EXAMPLE 8

Turning now to FIG. 12, another stent-graft 620 according to the invention includes a polycarbonate urethane having a melting point of 240° C., which is spun on a mandril into a non-woven tube or vascular graft 30 in the manner described by Wong. An additional ten layers of fiber 32 are spun over the non-woven mesh 30 with a polycarbonate urethane having a melting point of 160° C. The stent-graft 520 (FIG. 11) described in Example 7 (with the low or high melting point polyurethane 30, 32) is then placed over the fiber layer 32 and the entire assembly heated to 160° C. where the layers are bonded to one another. The resultant endoluminal stent-graft 620 includes, from the lumen outward, a porous polyurethane graft 30, a stent 10, another porous polyurethane graft 30 (when utilized in lieu of the low melting point polyurethane 32), a PET tube 22, and a second stent 10' with the layers bound together by low melting point polycarbonate urethane 28 and 32. The advantages of this embodiment are the same as Example 7. However, the polyurethane graft 30 on the inside of the device in this example, provides a good scaffold for tissue ingrowth and therefore a better flow surface than the PET or wire surfaces.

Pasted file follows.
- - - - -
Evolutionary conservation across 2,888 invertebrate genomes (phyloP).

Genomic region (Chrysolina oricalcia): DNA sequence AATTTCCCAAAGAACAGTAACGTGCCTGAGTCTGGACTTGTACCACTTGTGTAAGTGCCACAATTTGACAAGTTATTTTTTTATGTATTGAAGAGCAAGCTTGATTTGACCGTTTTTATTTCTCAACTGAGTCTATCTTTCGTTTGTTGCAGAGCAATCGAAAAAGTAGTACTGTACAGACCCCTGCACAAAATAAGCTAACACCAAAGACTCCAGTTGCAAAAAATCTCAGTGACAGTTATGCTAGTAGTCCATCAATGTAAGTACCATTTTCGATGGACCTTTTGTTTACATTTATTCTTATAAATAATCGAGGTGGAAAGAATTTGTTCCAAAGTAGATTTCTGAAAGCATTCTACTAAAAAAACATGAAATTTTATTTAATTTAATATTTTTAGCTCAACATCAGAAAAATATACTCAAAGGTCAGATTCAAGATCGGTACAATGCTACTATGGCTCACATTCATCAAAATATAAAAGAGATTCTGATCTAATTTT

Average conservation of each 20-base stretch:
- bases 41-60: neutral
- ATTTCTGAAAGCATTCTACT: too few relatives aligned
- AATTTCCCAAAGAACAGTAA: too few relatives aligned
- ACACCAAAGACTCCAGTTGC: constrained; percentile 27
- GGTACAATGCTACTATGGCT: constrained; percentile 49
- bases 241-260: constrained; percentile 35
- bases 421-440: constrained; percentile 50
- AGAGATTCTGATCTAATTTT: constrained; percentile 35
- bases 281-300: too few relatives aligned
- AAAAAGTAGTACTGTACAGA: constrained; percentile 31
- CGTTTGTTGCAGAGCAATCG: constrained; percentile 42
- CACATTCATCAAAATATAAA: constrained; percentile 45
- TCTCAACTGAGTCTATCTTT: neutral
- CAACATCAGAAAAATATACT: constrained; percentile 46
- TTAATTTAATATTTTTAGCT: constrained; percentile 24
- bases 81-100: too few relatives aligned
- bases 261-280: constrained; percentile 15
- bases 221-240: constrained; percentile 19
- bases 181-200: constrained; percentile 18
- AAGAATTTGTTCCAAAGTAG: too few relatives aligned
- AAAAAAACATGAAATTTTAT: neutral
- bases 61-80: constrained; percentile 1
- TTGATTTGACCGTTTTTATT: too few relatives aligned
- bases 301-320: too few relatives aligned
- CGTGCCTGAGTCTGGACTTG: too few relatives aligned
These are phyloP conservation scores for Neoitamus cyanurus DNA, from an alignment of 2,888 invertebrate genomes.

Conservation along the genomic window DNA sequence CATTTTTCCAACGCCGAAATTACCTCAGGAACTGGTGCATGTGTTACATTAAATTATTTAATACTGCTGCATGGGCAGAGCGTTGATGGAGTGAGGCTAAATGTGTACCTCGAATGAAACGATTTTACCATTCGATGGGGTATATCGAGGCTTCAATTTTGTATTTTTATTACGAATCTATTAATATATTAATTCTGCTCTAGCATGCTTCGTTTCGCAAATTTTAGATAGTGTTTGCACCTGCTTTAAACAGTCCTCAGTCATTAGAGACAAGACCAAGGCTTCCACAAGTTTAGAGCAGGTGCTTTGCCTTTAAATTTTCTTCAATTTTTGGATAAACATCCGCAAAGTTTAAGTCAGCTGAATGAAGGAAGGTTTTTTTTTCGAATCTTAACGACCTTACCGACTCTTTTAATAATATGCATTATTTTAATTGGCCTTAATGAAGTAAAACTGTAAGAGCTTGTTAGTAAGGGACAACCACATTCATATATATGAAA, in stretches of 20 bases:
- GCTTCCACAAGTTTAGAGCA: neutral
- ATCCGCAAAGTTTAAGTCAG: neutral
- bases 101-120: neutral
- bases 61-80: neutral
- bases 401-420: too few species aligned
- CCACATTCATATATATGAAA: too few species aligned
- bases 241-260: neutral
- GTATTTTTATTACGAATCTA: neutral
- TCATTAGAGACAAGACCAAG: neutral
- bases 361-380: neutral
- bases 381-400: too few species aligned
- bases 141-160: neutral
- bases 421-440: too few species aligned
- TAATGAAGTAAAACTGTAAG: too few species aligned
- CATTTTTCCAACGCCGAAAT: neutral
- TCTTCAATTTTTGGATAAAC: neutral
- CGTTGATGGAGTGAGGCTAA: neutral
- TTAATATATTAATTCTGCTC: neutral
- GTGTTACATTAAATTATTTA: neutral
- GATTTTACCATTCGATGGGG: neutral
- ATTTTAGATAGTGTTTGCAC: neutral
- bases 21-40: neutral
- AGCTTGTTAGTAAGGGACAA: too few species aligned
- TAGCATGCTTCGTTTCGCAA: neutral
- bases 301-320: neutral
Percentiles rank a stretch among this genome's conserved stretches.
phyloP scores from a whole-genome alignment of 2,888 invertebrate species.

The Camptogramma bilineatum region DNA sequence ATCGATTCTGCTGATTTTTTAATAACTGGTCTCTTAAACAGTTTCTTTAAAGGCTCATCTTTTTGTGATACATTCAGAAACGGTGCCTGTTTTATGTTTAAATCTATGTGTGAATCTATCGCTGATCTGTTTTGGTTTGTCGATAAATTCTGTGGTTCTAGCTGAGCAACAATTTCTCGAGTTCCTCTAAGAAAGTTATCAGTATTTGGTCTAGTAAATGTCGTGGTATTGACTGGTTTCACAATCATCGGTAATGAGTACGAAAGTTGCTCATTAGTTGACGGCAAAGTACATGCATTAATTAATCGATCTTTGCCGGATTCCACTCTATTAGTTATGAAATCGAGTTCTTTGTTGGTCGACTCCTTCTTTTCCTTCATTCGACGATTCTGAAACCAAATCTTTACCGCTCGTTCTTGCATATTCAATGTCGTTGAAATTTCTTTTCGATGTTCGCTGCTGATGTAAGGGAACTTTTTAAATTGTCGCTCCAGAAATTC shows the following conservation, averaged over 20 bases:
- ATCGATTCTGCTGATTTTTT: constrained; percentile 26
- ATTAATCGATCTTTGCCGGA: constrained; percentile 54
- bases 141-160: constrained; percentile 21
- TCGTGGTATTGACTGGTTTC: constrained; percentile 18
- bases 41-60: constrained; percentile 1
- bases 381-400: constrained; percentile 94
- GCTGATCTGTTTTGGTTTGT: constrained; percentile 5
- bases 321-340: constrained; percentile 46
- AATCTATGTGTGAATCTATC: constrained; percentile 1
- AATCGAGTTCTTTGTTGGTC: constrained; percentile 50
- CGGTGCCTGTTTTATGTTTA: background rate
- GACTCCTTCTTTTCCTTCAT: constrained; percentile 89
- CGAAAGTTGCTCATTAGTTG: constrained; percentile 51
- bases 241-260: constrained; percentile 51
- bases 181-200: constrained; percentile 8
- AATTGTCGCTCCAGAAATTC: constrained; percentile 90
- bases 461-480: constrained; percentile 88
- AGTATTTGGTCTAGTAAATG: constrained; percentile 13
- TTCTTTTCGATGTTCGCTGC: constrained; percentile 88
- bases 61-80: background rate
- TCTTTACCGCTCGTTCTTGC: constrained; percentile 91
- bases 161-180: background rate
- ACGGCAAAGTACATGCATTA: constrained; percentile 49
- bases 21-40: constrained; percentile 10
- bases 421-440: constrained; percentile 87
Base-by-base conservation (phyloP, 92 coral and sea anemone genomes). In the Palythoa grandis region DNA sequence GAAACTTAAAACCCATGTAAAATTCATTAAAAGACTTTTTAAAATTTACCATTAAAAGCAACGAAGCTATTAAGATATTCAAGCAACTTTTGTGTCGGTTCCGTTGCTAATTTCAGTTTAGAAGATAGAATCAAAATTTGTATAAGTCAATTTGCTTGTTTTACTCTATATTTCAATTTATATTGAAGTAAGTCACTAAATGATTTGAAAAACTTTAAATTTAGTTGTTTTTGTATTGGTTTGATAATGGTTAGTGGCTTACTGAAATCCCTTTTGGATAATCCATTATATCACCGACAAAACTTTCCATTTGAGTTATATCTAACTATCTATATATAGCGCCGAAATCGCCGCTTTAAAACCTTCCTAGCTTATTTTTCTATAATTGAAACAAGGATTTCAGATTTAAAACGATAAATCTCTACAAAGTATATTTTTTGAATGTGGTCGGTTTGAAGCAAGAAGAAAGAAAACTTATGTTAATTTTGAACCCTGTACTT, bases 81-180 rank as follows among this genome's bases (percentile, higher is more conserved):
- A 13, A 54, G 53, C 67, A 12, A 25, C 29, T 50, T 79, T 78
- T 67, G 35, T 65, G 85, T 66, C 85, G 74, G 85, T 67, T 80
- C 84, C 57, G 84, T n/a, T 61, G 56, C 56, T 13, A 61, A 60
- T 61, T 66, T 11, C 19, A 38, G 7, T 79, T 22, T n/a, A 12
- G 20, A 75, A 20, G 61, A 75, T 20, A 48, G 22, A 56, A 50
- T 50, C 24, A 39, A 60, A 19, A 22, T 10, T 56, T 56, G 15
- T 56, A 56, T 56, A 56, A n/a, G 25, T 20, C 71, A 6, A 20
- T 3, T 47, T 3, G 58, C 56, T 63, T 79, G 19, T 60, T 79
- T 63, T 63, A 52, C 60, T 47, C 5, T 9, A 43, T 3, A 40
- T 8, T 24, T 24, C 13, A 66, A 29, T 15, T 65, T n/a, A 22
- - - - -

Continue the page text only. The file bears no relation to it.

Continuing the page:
It should be noted that the inner stents 10 in Examples 7 and 8 need not be entirely coated with polyurethane melt adhesive 28, and that only the center or one end of the stent need be coated. Excessive adhesion between the inner stent and the outer layers may restrict the ability for the device to pull down in the event that there is a slight mismatch in geometry of the stents 10 and 10'. Partial bonding of the system allows for some mismatch in constructions by enabling slippage between the layers. It should be noted that the inner stent 10 in Example 7 and the inner stent 10 in Example 8 with the polyurethane graft adhered to it may be inserted into the stent grafts to form composite stent graft structures 520 and 620 after stent grafts are deployed into the body cavity. This permits deploying the composite endoluminal graft into the body cavity using smaller diameter introducers.